Oklahoma teacher resigns over Matthew Shepard play

Posted on 24 Mar 2009 at 12:10am
By Associated Press

School officials stopped project after complaints from local minister

GRANDFIELD, Okla. — A dispute between a teacher and school officials in Oklahoma over a class project on the murder of a gay college student in Wyoming led to the teacher’s resignation.

Debra Taylor’s class began practicing in January for a short video performance of the play "The Laramie Project," based on the 1998 beating death of University of Wyoming student Matthew Shepard.

When a school official told her to stop production, Taylor took students to a park next to the school and held a mock funeral.

The next day, Superintendent Ed Turlington canceled the class, and Taylor was suspended with pay.

"It got so misconstrued," Taylor said about the mock funeral. "I was told to shut it down and close it off, and I did, or at least I thought."

Taylor, 50, resigned in protest on March 6 without the school board recommending she do so, said John Moyer, school attorney.

Turlington told The Lawton Constitution that school officials planned to dismiss Taylor last week, but she resigned instead.

"It was a win-win situation," he told the newspaper.

Students Matt Ebner, 18, and Amber Squires, 15, said they were angry the class and video were canceled.

"We were trying to promote tolerance and compassion," Ebner told The Oklahoman. "And instead we were confronted with prejudice. And that’s really what upset us as a student body. We really didn’t expect that from our school."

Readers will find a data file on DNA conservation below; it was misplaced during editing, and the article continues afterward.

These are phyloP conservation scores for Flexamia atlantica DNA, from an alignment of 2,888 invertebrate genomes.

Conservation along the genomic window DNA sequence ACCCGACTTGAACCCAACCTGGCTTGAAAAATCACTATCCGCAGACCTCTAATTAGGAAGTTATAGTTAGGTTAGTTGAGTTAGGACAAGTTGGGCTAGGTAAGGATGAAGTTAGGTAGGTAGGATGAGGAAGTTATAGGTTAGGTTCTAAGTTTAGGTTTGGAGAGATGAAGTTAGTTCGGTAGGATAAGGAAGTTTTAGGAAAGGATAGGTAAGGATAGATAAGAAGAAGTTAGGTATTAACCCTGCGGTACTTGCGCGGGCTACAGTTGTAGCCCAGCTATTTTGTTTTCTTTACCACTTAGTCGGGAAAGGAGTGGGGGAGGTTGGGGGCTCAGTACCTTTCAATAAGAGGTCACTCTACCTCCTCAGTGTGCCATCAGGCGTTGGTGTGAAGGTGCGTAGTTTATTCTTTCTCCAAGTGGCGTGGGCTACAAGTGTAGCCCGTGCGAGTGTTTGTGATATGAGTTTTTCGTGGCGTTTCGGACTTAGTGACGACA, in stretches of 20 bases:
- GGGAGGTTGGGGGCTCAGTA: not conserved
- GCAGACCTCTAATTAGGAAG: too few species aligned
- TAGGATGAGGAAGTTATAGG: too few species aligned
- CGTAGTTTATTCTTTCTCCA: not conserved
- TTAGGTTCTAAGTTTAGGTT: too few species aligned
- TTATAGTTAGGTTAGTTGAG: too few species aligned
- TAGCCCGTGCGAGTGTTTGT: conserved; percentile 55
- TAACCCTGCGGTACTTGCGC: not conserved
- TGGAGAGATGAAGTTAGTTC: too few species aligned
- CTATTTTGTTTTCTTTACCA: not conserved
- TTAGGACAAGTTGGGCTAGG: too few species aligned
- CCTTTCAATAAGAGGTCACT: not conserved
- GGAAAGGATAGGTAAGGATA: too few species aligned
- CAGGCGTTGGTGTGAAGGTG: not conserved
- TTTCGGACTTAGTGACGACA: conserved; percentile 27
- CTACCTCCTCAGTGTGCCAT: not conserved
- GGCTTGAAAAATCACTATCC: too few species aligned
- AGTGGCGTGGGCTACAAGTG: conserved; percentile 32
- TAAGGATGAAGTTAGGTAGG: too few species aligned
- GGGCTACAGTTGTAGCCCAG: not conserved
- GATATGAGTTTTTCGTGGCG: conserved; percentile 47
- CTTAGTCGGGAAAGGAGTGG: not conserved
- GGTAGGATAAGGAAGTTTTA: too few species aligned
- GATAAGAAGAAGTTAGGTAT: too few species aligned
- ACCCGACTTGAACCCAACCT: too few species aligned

They said the project was designed to be a 15- to 30-minute video excerpt of the play to be shared with an out-of-state school rather than performed for Grandfield High School and members of the community.

Dwight Parker, minister of the town’s Church of Christ, said he and several other preachers went to Turlington with concerns after checking the script online and finding graphic sexual content and multiple uses of sexually oriented curse words.

Rather than a gay rights issue, it’s one of upsetting moral standards and Taylor ignoring Turlington’s authority, Parker said.

"This play was very offensive and used every imaginable curse word," Parker said, adding that the preachers weren’t trying to create an environment of hatred.

Elizabeth Squires, whose daughter Amber was one of Taylor’s students, said she wasn’t concerned about the words in the short, rewritten script.

"The whole thing was about showing people what hatred is, trying to prevent it. It wasn’t about gays," she said. "This whole ordeal to me is that this was a teacher teaching kids to understand that we’re all different, we’re all unique and we all have different ideas."

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